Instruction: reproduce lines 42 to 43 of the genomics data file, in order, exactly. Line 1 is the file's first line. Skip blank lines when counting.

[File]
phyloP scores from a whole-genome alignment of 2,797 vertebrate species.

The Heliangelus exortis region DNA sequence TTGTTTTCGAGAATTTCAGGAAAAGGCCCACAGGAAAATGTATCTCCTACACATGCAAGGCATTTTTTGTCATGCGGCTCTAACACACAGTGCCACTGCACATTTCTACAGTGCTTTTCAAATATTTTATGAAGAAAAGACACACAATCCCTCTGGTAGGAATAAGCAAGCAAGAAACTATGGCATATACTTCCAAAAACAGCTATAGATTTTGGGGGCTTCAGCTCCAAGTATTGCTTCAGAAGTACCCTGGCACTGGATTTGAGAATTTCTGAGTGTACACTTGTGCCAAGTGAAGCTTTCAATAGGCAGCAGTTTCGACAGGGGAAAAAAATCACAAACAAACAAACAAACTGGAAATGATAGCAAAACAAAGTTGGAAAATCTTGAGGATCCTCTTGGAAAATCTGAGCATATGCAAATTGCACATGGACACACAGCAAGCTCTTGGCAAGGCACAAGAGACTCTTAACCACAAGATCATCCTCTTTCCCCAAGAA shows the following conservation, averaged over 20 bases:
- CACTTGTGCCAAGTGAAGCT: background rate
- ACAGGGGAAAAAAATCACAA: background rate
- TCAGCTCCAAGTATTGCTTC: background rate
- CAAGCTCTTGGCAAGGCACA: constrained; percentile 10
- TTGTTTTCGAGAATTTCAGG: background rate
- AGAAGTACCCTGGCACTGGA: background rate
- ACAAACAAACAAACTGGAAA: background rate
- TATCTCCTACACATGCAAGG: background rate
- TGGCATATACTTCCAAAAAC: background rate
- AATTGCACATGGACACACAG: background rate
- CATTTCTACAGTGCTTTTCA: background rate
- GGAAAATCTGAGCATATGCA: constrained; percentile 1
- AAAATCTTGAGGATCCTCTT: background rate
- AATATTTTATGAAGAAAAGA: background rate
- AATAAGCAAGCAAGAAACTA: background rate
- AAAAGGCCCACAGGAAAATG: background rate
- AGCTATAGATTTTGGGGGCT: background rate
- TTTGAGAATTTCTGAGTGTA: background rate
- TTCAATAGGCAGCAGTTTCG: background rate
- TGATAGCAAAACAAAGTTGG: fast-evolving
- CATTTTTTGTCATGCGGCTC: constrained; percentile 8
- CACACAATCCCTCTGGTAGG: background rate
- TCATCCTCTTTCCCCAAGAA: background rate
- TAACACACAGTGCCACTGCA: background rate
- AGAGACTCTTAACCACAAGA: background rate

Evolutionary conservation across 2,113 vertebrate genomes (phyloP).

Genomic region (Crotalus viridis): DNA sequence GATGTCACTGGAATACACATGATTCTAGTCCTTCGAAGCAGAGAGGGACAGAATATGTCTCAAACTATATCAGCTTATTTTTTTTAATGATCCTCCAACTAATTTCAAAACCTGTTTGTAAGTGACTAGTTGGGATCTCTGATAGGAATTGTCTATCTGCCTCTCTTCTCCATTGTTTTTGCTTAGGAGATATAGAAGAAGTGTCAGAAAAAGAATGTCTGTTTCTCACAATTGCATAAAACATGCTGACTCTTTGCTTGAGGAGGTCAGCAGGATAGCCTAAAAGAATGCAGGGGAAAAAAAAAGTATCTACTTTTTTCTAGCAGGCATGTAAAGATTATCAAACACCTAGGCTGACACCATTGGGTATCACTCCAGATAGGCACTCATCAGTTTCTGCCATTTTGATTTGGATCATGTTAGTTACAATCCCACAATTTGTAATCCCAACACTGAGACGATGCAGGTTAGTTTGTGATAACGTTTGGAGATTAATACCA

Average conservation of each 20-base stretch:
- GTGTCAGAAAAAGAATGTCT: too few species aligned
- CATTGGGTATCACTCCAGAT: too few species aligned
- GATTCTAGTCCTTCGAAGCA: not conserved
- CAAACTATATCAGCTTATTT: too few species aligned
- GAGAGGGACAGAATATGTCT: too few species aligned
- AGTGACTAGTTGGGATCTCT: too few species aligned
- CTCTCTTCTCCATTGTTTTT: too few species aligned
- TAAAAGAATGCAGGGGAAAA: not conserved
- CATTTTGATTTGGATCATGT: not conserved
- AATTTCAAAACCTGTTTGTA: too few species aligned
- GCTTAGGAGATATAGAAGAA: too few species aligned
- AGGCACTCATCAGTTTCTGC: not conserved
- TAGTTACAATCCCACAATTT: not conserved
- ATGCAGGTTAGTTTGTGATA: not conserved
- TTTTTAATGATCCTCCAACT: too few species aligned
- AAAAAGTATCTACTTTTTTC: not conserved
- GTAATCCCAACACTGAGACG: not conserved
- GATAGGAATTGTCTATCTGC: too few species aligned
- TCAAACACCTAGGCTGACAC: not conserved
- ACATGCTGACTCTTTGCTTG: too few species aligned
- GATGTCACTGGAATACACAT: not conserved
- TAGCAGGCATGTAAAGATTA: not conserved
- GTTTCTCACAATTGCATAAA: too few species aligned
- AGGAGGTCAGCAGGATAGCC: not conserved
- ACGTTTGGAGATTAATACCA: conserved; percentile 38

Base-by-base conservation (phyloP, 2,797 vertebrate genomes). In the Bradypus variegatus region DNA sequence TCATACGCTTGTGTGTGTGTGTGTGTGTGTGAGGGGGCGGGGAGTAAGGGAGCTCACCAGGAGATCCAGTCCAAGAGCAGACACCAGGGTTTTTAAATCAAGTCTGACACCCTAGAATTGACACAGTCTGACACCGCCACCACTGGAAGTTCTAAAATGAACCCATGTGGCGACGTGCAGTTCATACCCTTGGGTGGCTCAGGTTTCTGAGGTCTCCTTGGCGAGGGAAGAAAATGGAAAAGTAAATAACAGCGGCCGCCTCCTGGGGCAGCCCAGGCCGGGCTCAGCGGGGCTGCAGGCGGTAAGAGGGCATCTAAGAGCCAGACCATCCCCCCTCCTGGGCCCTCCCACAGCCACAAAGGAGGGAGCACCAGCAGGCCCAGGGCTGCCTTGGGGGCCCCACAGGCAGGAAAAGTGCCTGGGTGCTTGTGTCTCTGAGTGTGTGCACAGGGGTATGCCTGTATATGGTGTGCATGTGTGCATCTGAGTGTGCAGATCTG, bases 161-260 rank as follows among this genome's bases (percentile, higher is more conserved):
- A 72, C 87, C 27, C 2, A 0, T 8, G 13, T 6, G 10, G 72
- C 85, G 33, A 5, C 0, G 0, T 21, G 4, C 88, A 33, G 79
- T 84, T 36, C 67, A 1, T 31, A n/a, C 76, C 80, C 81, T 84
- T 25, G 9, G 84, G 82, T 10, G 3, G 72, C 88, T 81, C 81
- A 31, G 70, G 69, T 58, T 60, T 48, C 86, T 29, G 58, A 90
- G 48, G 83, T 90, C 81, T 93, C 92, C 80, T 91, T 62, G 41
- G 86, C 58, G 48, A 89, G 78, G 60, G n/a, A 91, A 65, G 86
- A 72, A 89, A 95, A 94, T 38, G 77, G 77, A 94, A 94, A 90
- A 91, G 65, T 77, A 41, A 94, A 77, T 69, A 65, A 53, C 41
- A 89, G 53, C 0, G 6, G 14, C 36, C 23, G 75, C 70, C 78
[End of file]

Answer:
- AGGCACTCATCAGTTTCTGC: not conserved
- TAGTTACAATCCCACAATTT: not conserved